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The New Zealand Railways Magazine, Volume 10, Issue 2 (May 1, 1935)

The Guarded Tongue

The Guarded Tongue.

I speak not of she who knows she moves among potential enemies whose keen ears are ready for any careless pronouncement and whose caustic comments throng the lips in readiness (if such there be in this present world of peace—such women as even Cranford knew, and Jane Austen painted in all their waspish finery); but of she who ever is thrust back within herself from those heights where she sometimes is and where her mind knows her spirit is at home, thrust back by small discomforts—headaches, common colds—ills of the flesh, which claim attention, and force down the level of her energy below the plane of her best self. Of she I speak. She knows her outlook, her ideas on life, and how her friends are placed in her regard; in her high moments she has overlooked, as from a mountain-top, her little world-and found it good. But, being flesh, her spirit must go down into the valleys. Then, oppressed with weariness, perhaps, she knows all that she feels, but cannot feel it; remembers the truths that she has set to guide her life, but cannot trace the path she trod to find them; keeps her friends in her heart, but cannot reach out to them.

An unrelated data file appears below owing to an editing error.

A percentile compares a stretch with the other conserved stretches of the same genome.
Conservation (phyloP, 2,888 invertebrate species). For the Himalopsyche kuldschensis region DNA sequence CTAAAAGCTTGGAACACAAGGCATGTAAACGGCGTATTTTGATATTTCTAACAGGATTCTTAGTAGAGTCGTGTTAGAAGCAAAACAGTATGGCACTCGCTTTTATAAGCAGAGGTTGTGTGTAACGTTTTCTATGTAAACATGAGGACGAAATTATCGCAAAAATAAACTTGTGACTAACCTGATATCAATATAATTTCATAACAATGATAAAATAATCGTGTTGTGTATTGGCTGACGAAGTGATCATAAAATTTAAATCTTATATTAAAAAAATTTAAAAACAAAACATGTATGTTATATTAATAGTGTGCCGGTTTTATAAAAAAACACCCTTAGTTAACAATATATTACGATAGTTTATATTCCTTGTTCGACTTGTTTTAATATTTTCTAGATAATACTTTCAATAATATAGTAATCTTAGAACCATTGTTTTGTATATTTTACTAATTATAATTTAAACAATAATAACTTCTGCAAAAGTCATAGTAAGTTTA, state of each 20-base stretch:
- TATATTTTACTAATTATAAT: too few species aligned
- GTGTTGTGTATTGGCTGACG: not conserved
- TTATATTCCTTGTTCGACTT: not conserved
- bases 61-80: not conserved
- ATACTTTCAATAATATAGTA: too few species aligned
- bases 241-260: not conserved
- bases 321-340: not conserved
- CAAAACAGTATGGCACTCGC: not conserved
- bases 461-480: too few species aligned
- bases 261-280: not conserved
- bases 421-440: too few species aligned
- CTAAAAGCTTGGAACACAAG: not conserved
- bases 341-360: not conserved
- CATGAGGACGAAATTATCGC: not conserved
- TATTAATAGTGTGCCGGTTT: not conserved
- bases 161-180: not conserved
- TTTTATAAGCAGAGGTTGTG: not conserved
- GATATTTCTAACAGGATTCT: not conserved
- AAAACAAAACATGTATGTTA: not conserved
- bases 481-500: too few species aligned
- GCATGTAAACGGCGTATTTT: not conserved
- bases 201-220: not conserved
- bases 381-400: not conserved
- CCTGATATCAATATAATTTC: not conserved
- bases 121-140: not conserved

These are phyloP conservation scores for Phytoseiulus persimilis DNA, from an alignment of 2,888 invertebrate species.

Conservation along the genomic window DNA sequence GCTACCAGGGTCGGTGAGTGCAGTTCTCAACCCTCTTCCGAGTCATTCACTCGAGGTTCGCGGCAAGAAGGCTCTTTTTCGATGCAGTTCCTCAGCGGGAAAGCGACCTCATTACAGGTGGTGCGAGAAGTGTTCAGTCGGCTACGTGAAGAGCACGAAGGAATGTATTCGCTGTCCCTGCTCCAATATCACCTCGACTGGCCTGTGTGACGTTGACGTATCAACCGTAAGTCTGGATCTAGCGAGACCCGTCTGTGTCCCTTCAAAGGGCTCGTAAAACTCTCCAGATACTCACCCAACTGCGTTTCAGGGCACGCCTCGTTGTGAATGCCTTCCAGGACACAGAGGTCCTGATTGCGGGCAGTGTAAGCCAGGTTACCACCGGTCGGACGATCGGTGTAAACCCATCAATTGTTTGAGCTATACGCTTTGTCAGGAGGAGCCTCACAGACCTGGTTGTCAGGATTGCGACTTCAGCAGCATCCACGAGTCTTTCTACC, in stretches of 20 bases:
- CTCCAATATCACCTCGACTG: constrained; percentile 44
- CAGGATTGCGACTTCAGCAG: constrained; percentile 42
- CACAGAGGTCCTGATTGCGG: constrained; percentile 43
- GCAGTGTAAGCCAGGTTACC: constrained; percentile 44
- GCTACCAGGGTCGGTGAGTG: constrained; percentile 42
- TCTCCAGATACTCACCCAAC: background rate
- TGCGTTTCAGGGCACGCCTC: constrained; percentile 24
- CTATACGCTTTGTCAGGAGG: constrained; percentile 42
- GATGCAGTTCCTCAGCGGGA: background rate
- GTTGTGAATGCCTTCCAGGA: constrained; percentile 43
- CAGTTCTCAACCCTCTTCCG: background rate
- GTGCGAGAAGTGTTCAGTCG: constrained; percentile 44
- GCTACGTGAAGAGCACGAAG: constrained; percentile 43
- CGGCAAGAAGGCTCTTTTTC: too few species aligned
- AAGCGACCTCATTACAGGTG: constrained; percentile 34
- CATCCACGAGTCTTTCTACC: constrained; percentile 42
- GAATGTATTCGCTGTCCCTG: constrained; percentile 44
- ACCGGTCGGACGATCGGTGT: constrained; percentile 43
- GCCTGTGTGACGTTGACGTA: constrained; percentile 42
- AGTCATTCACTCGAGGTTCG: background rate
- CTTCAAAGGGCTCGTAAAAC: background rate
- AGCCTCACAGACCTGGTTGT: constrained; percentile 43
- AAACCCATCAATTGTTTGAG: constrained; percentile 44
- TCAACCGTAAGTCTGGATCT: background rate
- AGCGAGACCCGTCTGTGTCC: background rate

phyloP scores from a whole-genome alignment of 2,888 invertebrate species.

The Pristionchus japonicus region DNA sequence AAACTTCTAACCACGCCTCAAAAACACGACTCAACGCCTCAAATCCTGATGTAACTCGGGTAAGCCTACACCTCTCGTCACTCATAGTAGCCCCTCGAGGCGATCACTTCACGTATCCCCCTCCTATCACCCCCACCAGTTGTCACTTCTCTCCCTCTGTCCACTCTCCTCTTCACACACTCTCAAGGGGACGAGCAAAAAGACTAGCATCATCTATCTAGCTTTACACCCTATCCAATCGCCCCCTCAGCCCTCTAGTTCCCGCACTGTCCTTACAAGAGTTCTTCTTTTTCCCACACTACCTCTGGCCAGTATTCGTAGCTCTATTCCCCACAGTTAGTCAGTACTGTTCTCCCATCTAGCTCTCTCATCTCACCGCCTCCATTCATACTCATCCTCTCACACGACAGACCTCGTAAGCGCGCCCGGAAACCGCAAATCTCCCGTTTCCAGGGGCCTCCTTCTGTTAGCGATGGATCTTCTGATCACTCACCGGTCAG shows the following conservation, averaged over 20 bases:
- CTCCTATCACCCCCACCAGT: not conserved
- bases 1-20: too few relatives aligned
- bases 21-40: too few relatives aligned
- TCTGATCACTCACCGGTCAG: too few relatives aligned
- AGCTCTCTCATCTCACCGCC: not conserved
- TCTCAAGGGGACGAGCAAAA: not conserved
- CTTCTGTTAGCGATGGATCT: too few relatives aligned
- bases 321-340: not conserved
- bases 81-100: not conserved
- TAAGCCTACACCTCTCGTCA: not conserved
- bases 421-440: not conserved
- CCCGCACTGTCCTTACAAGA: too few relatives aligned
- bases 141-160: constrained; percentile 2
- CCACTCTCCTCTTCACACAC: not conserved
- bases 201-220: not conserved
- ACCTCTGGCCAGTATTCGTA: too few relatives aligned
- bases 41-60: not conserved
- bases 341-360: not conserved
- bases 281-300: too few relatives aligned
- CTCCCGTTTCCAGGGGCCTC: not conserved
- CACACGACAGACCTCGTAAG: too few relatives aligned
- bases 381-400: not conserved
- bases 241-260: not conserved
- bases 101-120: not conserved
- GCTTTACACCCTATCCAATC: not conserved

Then, at these moments of low energy, low thought, low being, must she most carefully guard her tongue, that she belie not her true emotions, retract not from her true faith, wound not her true friends. Then must she show her wisdom, and endure, and guard, with golden silence, her life's hoard of treasure.

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